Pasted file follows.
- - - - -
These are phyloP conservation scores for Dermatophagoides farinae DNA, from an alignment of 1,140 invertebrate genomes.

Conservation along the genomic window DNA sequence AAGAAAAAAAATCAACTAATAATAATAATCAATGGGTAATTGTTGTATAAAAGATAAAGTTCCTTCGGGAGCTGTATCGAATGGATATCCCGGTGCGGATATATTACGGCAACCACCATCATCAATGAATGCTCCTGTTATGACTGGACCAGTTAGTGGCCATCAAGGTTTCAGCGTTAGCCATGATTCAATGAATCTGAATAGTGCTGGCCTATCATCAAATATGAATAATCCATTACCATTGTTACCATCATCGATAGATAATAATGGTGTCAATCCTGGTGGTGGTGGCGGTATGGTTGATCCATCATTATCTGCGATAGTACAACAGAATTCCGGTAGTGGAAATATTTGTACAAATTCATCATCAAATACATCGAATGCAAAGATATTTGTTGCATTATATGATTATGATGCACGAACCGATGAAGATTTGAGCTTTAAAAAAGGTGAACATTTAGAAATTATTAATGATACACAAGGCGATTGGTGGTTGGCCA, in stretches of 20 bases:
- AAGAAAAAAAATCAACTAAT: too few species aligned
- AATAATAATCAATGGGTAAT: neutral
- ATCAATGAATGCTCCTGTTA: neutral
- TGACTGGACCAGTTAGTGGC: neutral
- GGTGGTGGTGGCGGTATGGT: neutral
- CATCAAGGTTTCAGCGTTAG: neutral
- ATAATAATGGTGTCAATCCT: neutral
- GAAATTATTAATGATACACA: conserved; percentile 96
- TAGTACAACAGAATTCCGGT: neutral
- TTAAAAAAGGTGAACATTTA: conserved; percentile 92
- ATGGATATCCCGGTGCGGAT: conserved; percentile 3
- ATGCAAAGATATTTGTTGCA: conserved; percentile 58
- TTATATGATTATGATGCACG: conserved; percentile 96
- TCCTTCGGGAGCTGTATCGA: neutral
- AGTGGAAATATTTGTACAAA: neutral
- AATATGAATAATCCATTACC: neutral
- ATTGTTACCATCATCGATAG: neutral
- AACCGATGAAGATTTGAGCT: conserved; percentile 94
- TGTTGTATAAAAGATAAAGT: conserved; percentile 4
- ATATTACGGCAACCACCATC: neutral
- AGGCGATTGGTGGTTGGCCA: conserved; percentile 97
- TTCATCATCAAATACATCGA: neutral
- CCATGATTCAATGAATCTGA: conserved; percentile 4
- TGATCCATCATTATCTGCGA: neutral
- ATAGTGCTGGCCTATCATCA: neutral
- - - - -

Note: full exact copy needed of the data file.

These are phyloP conservation scores for Dermatophagoides farinae DNA, from an alignment of 1,140 invertebrate genomes.

Conservation along the genomic window DNA sequence AAGAAAAAAAATCAACTAATAATAATAATCAATGGGTAATTGTTGTATAAAAGATAAAGTTCCTTCGGGAGCTGTATCGAATGGATATCCCGGTGCGGATATATTACGGCAACCACCATCATCAATGAATGCTCCTGTTATGACTGGACCAGTTAGTGGCCATCAAGGTTTCAGCGTTAGCCATGATTCAATGAATCTGAATAGTGCTGGCCTATCATCAAATATGAATAATCCATTACCATTGTTACCATCATCGATAGATAATAATGGTGTCAATCCTGGTGGTGGTGGCGGTATGGTTGATCCATCATTATCTGCGATAGTACAACAGAATTCCGGTAGTGGAAATATTTGTACAAATTCATCATCAAATACATCGAATGCAAAGATATTTGTTGCATTATATGATTATGATGCACGAACCGATGAAGATTTGAGCTTTAAAAAAGGTGAACATTTAGAAATTATTAATGATACACAAGGCGATTGGTGGTTGGCCA, in stretches of 20 bases:
- AAGAAAAAAAATCAACTAAT: too few species aligned
- AATAATAATCAATGGGTAAT: neutral
- ATCAATGAATGCTCCTGTTA: neutral
- TGACTGGACCAGTTAGTGGC: neutral
- GGTGGTGGTGGCGGTATGGT: neutral
- CATCAAGGTTTCAGCGTTAG: neutral
- ATAATAATGGTGTCAATCCT: neutral
- GAAATTATTAATGATACACA: conserved; percentile 96
- TAGTACAACAGAATTCCGGT: neutral
- TTAAAAAAGGTGAACATTTA: conserved; percentile 92
- ATGGATATCCCGGTGCGGAT: conserved; percentile 3
- ATGCAAAGATATTTGTTGCA: conserved; percentile 58
- TTATATGATTATGATGCACG: conserved; percentile 96
- TCCTTCGGGAGCTGTATCGA: neutral
- AGTGGAAATATTTGTACAAA: neutral
- AATATGAATAATCCATTACC: neutral
- ATTGTTACCATCATCGATAG: neutral
- AACCGATGAAGATTTGAGCT: conserved; percentile 94
- TGTTGTATAAAAGATAAAGT: conserved; percentile 4
- ATATTACGGCAACCACCATC: neutral
- AGGCGATTGGTGGTTGGCCA: conserved; percentile 97
- TTCATCATCAAATACATCGA: neutral
- CCATGATTCAATGAATCTGA: conserved; percentile 4
- TGATCCATCATTATCTGCGA: neutral
- ATAGTGCTGGCCTATCATCA: neutral